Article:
"The greatness of a community is most accurately measured by the compassionate actions of its members."
- Coretta Scott King
Body N Soul Equestrian
Body N Soul seeks to provide holistic equine instruction, training, boarding, and Equine Facilitated Psychotherapy; supporting the client's physical, emotional, and psychological growth in a safe environment founded upon the partnership between horse and human.
They are extremely happy to be partner with Nature Heals to be able to provide the horses and space for us to be able to operate.
Sam Field earned her MA in Wilderness Therapy from Naropa. She works towards providing a unique therapeutic approach blends talk therapy, wilderness and equine therapy, somatic trauma informed, mindfulness practices, and horticultural therapy. She offers a nurturing, accessible, and inclusive therapy experience.
She has traveled the world studying and working towards implementing accessible and inclusive healthcare. She studied wilderness therapy because of her passion for being outside and working with horses, but additionally because wilderness therapy allows the space to get creative in how we do therapy and how we do life.
As a Queer woman, her identity has radically informed her personal & professional world. She is passionate about not only being a therapist in the office but a community organizer outside of the office. Sam believes social justice work enables her to build strong relationships and it directly benefits her work as a therapist. For more information about Sam check out her website!
It's hard to remember which came first for Megan, the horses or the camera. At that time it was a little plastic polaroid. Purple. And of course her most adored subjects for photographs were the horses that she loved. Back then she rode western. Speed games were her favorite as she never had the patience for Western Pleasure.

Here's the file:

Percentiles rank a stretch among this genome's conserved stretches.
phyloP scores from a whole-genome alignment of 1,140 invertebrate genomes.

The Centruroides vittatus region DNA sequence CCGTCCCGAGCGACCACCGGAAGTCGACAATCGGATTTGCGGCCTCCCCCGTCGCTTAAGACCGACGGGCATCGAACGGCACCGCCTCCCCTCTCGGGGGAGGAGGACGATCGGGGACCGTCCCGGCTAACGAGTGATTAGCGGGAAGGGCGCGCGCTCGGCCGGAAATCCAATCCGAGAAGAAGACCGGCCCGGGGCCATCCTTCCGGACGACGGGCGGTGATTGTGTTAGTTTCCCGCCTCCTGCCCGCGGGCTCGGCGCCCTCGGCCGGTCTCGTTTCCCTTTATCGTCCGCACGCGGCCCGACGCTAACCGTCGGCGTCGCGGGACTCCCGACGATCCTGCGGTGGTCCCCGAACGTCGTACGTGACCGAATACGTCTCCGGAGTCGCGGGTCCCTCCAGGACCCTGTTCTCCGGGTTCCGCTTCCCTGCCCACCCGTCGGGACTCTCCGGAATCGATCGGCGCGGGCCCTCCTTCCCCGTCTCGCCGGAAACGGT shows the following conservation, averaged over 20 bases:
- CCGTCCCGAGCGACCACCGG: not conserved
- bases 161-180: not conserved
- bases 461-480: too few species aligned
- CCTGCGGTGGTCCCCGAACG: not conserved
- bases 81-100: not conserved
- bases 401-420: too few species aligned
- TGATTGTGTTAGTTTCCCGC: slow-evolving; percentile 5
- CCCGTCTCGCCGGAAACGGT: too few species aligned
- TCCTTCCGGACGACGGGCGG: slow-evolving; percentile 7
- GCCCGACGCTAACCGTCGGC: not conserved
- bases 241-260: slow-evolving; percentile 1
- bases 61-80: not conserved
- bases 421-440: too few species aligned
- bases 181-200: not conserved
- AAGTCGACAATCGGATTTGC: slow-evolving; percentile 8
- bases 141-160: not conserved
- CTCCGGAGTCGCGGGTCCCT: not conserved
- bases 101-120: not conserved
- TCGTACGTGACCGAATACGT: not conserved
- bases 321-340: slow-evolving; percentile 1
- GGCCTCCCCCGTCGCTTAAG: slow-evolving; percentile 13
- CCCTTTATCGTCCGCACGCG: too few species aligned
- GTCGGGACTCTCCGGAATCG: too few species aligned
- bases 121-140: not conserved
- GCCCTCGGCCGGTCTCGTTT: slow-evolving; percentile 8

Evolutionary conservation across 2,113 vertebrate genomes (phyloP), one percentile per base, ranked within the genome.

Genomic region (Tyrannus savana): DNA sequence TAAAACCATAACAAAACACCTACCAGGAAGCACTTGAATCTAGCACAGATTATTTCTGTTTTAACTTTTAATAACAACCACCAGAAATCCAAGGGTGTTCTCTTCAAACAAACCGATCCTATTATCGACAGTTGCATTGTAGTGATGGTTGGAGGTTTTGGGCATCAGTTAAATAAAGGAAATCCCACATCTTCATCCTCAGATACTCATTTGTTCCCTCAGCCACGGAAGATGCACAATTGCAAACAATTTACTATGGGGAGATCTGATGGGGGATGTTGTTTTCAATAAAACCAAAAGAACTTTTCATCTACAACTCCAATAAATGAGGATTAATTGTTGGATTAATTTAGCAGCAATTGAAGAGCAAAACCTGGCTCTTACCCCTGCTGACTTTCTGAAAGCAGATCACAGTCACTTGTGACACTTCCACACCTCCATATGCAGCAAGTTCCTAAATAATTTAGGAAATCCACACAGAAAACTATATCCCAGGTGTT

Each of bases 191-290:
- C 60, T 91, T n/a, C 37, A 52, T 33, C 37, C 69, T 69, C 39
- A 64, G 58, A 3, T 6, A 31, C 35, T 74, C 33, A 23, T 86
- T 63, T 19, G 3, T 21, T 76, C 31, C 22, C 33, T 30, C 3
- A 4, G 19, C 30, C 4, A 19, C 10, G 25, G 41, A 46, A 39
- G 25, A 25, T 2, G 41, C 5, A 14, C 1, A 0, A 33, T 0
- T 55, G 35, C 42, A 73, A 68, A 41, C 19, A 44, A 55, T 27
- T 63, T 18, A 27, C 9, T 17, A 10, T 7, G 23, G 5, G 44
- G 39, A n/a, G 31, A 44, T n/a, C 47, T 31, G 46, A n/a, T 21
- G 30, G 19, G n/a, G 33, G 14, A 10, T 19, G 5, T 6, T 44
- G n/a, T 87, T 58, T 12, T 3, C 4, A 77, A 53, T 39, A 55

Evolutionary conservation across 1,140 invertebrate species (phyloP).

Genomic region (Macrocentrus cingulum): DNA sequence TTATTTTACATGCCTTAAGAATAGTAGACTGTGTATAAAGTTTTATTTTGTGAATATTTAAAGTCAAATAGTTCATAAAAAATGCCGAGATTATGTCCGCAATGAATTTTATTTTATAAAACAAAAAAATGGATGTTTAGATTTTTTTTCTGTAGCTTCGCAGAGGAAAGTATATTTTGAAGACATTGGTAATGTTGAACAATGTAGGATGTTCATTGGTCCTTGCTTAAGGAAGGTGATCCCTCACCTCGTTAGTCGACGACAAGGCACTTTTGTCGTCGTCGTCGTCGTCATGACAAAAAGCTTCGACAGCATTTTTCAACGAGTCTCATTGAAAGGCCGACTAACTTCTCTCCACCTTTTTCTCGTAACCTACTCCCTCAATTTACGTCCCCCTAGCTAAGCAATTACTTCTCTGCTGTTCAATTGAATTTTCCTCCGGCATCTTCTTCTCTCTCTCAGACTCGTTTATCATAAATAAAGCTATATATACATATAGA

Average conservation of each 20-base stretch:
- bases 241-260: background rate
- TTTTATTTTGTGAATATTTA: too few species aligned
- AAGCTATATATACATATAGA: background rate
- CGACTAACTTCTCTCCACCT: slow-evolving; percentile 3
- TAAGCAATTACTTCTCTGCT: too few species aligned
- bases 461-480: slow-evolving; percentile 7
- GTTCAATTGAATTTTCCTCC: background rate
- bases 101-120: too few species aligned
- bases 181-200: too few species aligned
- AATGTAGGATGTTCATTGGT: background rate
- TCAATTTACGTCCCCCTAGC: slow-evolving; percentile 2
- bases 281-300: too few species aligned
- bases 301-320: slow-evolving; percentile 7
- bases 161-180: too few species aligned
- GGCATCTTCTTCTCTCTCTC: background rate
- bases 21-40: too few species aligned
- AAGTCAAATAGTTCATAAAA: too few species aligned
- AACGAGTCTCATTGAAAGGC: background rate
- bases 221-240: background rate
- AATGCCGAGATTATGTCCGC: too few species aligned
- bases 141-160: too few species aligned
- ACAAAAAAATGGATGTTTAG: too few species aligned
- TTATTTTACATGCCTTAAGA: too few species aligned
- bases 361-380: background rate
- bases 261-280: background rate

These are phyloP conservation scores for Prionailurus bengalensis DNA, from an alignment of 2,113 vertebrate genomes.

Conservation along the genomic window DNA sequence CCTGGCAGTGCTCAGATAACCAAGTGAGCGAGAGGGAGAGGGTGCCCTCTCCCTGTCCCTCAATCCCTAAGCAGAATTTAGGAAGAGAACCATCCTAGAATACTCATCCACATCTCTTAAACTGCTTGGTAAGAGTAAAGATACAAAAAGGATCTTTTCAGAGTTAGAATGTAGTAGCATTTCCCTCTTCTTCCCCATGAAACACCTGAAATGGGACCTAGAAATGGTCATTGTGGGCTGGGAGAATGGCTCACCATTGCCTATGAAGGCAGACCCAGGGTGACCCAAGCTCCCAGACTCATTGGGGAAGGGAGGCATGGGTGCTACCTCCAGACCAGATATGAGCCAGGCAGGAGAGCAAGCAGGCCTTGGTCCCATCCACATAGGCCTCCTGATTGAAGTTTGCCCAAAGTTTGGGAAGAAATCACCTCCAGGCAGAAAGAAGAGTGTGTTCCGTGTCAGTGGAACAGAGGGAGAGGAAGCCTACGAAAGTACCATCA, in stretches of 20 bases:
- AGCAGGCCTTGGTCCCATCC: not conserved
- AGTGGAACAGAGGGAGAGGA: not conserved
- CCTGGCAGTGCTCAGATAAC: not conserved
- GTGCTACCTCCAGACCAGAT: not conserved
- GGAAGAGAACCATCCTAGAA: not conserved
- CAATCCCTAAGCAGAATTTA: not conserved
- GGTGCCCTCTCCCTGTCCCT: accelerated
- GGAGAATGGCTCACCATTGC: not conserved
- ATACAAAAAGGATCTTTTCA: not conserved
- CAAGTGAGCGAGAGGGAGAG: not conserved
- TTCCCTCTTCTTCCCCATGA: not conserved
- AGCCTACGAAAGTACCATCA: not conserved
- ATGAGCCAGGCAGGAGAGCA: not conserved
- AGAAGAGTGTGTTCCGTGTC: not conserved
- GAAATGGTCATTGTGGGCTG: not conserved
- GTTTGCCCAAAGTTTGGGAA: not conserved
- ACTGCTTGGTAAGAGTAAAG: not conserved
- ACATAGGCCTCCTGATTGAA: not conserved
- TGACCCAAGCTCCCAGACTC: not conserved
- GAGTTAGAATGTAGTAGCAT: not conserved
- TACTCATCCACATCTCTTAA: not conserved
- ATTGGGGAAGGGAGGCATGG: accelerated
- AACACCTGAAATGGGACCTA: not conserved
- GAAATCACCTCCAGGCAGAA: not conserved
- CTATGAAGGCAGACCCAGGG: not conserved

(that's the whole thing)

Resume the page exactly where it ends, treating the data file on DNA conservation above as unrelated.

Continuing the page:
These days things have changed. The camera kit weighs as much as a small child, and is sadly not purple (although if Nikon made DSLRs in purple she'd definitely have one). The horses she rides tend to be taller and go dressage or eventing. Not that the type of saddle matters much since there is about a 50% chance she is riding bareback anyway.
The one thing that hasn't changed is the subject of the photographs.
Horses, obviously. Horses at liberty, horses at work, horses interacting with their herds, and horses with the people they share a special bond with. And dogs. We can't forget the dogs that make life so much better. So next time you see a tall redhead lugging a huge black backpack around an event or show, stop and say hello! And please forgive her if she remembers your horse's name before she remembers yours! For more information about Megan's amazing photography head over to her website!
The Alchemy Fund at the Longmont Community Foundation